Is Your Print Business Maximizing the Value of Your Customers?

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What is a customer worth to your business? The simplest calculation is your customer lifetime value (CLV), which is the profit you expect to earn from an average customer over the life of your business relationship with that customer. To simplify, suppose your average customer buys $10,000 in print annually and stays with you for an average of three years before leaving. Say your profit margin averages 33 percent. After three years, you will have earned an average of $10,000 in total profit from that customer ($30k revenue X 33%). Your average CLV is $10k, but the real value is much higher.

Your current customers are worth more to your business than the profit of the print they buy from you. They can sell for you as advocates for your brand if you implement a solid referral marketing program.

Let’s address referral marketing, a word-of-mouth initiative that encourages your customers to evangelize to their network to become new customers of your company.

Referrals generate your lowest-possible customer acquisition cost. Referrals from a current customer extend a sense of trust and credibility to the prospective future customer they tell about your brand. With that trust extended to you, you will likely close more sales at a higher value – and close them faster.

Referrals also tend to generate more referrals because your new happy customer may feel the responsibility to also tell their friends about your brand. The added beauty of referral marketing is that your customers reinforce your brand’s value proposition to their network. They are speaking on your behalf about what you do, why you’re great, and how you have added value to their business.

Imagine the impact on your print business if you were to gain more new customers through referrals instead of more expensive ways. Your incremental revenue and profit would rise, while your sales and marketing costs could remain flat or even decline.

In getting started with your referral marketing program, you should first identify your advocates. These are customers who are (1) likely to recommend you to a friend, and/or (2) willing to make a direct introduction to a prospect for you.

You can identify these potential brand advocates through surveys, CRM data-driven insights, and your own personal knowledge of your key customers.

Once you select your targeted customers, the next step is to personally contact them directly to ask for a referral. In-person outreach is ideal, but emails or personal phone calls to them may also work.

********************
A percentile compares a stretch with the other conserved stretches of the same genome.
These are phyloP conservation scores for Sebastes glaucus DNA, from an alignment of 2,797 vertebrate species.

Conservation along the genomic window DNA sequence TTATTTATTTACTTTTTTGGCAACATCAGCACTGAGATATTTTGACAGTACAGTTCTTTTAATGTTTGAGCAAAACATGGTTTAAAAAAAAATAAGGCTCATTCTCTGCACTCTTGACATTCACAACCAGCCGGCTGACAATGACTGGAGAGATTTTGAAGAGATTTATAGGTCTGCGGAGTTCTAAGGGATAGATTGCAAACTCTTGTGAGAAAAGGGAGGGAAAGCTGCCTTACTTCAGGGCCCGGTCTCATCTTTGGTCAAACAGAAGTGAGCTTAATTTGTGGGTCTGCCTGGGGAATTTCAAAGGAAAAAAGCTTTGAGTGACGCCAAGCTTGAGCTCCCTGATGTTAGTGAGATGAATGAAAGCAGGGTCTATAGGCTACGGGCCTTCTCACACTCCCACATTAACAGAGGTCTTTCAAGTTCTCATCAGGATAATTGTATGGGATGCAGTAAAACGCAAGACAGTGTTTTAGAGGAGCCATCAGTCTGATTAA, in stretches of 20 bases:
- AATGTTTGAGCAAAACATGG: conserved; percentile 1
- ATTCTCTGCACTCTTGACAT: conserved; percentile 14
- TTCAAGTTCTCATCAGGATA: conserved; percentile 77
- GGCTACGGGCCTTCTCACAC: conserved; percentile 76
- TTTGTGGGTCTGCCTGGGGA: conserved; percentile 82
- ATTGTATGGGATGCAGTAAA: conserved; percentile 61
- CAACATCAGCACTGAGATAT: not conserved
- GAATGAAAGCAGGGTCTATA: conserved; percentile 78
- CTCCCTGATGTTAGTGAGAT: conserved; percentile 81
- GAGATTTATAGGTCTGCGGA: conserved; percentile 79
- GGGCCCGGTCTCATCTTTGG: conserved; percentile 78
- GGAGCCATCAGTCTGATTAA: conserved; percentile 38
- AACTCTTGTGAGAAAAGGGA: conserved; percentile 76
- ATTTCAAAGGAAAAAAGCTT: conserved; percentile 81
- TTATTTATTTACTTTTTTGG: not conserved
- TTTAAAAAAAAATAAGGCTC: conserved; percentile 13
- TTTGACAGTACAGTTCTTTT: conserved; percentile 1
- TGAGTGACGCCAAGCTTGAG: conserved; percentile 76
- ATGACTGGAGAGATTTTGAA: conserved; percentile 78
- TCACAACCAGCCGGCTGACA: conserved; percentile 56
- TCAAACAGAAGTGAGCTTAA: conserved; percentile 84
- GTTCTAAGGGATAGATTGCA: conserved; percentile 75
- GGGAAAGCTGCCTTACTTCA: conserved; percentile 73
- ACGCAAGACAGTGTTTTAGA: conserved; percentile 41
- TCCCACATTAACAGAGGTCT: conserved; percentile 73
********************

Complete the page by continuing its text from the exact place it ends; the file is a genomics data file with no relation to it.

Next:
Your message should acknowledge and thank them for their trust in you. Depending on your style, you may choose to be direct with them and ask them if they would refer your brand to a friend.  “Would you feel comfortable recommending my company to your colleagues so that they can also enjoy the success that you have had?”

Next critical step: Make it easy for them to refer you. Consider drafting an email script for them to send to their contacts. If all they need to do is copy/paste your language and template to their own email or talk track, you’ve made it easy. You have just removed a huge barrier to their participation.

Finally,  be sure to send a thank-you note to them as a follow-up. Thoughtful thank you notes or modest gifts to the referrer can serve as their own incentive for them to repeat the action in the future.

Referrals from your customers to potential future customers are priceless. It’s essential to apply the practices of referral marketing to be a part of your overall marketing plan.

In parts 2 and 3 of this series, we will discuss the “why and how” of creating a customer reference program and a customer loyalty/rewards program.

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David Murphy Nvent Marketing author at Print Media CentrDavid Murphy is the founder and CEO of Nvent Marketing, a marketing agency specializing in digital marketing for the print industry. David has 30+ years of experience in the graphics and document print production industry. He has served as a board member and advisor to print organizations and associations including Sustainable Green Printing Partnership (SGP), Print Industries of America (PIA), Association for Print Technologies (APTECH), and Electronic Document Scholarship Foundation (EDSF). David was also awarded the Idealliance Soderstrom Society Award for Print Industry Leadership.

David can be reached at ​​.


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